God has this ironic way of redeeming everything for those who love Him, and the gift of being able to appreciate goodness even more, as a result of the ugly I’ve been through, has been part of my redemption in it all.

I still dress up, wear make-up, and purchase an occasional new piece of simple jewelry. I still love fashion even though most days I’m knee deep in cleaning supplies at the job. Every once in awhile I still take out the curling iron, and I still love an elegant glass of wine.

If anything, those things mean more to me now because I’m joining the work force each morning and filling my car with gas along with a gazillion men who are all building houses, maintaining lawns, and pouring concrete. They make the mess; I clean the mess.

But recently, as I praised my ten year old son for his masculine protection over our home and family when someone ransacked our car in the night, I was bombarded with upset women because I dared imply that men are more protective than women, that we should all be content with our gender and simply live it up.

I even dared speak against transgender lifestyles. I’m not into the pop-Christian culture where sin is blatantly condoned. And I’m not afraid to mention Jen Hatmaker or her false interpretation of love.

But that’s another topic in itself. Back to daring to mention that men are protective.

I was blown away. Surely most of those women would happily take a protected place should war break out and the men around us rushed to the front lines to protect their homes and families. (I’d honestly love to see a line of feminists when the call to bear arms comes along. I dare say that at that moment, they’d love to let men be men.)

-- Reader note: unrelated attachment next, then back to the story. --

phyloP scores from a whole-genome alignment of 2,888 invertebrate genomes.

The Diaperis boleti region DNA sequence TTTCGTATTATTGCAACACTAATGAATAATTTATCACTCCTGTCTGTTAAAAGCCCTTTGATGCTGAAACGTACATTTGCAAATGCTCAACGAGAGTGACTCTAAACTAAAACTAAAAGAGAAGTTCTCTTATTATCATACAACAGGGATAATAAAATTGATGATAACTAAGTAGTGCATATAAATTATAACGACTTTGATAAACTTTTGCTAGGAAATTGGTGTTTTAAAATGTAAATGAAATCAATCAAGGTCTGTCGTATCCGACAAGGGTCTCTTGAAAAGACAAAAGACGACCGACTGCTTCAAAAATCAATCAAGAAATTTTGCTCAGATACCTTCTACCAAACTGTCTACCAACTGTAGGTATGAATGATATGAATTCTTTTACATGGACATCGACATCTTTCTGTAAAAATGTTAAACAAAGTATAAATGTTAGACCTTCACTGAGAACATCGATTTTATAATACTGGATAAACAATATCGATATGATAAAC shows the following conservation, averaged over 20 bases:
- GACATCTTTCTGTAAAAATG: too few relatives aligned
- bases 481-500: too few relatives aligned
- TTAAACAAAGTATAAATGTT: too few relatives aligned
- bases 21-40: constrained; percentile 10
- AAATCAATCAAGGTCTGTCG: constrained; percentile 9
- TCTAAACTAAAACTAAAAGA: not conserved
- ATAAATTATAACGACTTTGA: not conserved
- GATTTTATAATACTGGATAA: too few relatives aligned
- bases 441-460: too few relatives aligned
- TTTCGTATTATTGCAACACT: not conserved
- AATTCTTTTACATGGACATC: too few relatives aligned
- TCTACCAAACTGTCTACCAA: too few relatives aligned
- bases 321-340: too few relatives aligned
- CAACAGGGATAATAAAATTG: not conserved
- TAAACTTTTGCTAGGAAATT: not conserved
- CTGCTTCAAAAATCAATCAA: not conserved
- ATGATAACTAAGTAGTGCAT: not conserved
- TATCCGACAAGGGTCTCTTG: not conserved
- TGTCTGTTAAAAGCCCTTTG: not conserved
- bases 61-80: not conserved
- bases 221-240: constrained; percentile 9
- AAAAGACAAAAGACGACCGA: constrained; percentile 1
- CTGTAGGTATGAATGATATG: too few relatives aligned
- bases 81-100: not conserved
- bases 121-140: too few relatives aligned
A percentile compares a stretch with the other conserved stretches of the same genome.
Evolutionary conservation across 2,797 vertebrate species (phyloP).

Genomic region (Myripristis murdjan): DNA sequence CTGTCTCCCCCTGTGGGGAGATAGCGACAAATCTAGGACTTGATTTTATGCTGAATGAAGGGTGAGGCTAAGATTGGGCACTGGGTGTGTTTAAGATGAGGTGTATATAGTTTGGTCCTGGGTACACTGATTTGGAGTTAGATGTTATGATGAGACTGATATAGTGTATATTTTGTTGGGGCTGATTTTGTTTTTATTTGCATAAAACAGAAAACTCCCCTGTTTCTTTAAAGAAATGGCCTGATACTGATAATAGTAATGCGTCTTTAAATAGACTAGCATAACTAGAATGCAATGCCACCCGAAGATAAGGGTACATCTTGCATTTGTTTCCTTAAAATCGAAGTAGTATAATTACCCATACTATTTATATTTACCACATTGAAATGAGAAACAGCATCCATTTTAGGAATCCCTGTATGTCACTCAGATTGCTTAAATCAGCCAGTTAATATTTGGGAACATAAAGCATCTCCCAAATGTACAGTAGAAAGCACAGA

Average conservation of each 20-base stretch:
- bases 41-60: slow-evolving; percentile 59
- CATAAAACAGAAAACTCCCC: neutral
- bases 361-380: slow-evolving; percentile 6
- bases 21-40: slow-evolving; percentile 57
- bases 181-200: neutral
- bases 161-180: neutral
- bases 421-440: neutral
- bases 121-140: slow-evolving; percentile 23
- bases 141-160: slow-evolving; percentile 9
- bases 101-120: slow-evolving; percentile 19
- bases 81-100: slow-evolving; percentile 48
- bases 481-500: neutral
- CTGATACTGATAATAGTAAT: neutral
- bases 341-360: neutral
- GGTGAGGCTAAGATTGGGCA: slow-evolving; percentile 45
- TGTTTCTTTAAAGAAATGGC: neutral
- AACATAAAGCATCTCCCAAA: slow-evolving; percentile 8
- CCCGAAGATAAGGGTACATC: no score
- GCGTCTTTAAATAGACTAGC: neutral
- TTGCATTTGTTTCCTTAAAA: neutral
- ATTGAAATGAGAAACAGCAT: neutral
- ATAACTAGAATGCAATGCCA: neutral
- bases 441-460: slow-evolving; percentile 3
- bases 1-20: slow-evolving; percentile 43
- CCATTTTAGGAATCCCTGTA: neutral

Of course there are female soldiers, too. But I’m talking majority here. There is simply no doubt that most men have a protective instinct and most women have a desire to be protected.

My little boy’s eyes lit right up as he planned how to scare a thief away from our car. And I, as his mother, could only stare at this tiny ten year old and wonder why he wasn’t afraid.

Say that on face book though, and you’ll get all kinds of “Women are definitely the strongest gender” kinds of comments.

I’m not sure what we have to prove here. Do women really feel obligated to do and be everything a man does and is?

For crying aloud, men can’t grow a human in their own bodies, give birth, or even care for a baby as instinctively as women can. We are just as strong, yes, but in a different way. There’s a (God-given) reason most little boys play guns and most little girls play dress-up.

Of course some girls are naturally “tomboy-ish”–and I happen to love scary adventures, mountain climbing, and such as well. We’re not making cookie-cutter descriptions here, but calling appreciation to the fact that genders are different and families need BOTH to function well.

We are just as important, yes, but we are not the same. If God wanted females to be as good at everything men are, He would have just created all of us male.

I’m weary of the twenty-first century where femininity is looked down on rather than appreciated. Have women forgotten they are bearers of beauty, kindness, and love? The world needs us—and every real man knows it.

When women release their femininity for something they think they should be, instead, something difficult comes in its place.

Insecure women bring control, unrest, and ugliness into this world. I’d say this universe needs the opposite—and I’m frankly honored that God created us for the task.